The outlook for the economy appears positive but Ireland remains an expensive location, according to the latest "Cost of Doing Business in Ireland" report by the National Competitiveness Council. The report is one of a number of reports produced by the NCC to advise Government on where Ireland is in terms of competitiveness. 

The Chairman of the National Competitiveness Council, Professor Peter Clinch said competitiveness really matters because the ability of Irish firms abroad determines the wages we can pay ourselves but also our ability to finance social services such as health, education and social protection.

"It's very good news on the economy considering where we have come from, but we class Ireland as a high cost economy for doing business, and we're seeing particular price pressures emerging in key areas," Professor Clinch stated.

Those areas are in labour costs, house prices, business services, transport costs, childcare, insurance, and capacity constraints in infrastructure which sees commuters having to endure some of the worst congestion times in the European Union. 

Professor Clinch said the key issue with housing prices is how it affects the cost of living so when housing costs increases the cost of living also goes up. People then naturally have a demand for wage increases and those wage increases in particular affect small Irish companies, more so than the larger ones, who maybe work off very small margins. 

The Professor said that Irish SMEs are facing a serious and an imminent threat from Brexit as many of them trade into the UK market. The effect of higher wage rates - because of house prices pushing them up - can force those companies out of business.

The NCC chairman said the only thing you can do to mitigate the effects of Brexit is to use the competitiveness levers that the Irish Government and business have. "A big concern for the Council is that our exceptional improvement in competitiveness since the economic crash is what has driven our export boom and allowed the recovery," he said.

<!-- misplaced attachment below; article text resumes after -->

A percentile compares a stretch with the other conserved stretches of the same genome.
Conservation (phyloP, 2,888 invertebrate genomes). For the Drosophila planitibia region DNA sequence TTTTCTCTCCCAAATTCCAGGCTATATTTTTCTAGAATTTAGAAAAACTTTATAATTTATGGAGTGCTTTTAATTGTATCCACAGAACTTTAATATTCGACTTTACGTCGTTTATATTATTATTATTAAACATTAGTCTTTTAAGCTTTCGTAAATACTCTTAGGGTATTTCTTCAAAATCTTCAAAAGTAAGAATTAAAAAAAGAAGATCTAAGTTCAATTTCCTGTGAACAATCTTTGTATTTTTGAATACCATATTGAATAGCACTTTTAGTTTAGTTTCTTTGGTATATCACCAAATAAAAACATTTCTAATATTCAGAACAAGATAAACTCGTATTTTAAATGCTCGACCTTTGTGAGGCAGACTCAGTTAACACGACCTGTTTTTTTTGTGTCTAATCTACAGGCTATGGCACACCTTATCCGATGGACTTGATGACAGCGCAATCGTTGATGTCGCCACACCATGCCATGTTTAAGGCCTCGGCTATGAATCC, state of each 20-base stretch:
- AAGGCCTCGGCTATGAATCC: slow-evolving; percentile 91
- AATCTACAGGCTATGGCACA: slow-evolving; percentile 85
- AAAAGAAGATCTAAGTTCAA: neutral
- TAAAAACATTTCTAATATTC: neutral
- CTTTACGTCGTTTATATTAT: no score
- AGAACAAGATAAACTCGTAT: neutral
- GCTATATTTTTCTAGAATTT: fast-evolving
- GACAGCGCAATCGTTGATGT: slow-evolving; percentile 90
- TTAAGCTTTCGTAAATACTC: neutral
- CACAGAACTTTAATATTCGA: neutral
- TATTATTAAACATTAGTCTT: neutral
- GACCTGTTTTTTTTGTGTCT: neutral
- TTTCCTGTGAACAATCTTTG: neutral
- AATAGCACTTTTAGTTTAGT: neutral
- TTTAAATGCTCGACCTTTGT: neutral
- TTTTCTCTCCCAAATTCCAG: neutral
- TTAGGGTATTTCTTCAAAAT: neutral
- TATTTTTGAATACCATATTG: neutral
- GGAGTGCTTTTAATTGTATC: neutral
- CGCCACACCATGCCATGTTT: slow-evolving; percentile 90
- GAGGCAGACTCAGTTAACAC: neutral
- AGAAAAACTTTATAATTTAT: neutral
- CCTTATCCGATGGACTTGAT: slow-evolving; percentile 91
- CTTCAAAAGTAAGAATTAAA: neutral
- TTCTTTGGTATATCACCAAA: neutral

"The view of the Council is that this came from the economic crash forcing prices down. It came from the over-capacity on infrastructure and labour that allowed us to develop very quickly without having price increases, and it also resulted from external forces beyond our control such as the low value of the euro which made our exports competitive," Professor Clinch said. 

He said the largest threat is that Ireland's smaller companies are relatively average in terms of their productivity levels, and "Ireland is flying on one large engine of a number of very small companies exporting a very small amount of goods and services to a very small number of markets". 

He said the focus should be on small companies improving their productivity. These companies are the least likely to be able to invest in technology, least likely to attract the right managerial talent and also the most affected by these sort of costs.

"There is a lot of work going on between Enterprise Ireland and other agencies to try to improve productivity levels in those firms, but it will be those firms themselves will have to invest in new measures in order to address these competitiveness concerns," he said.

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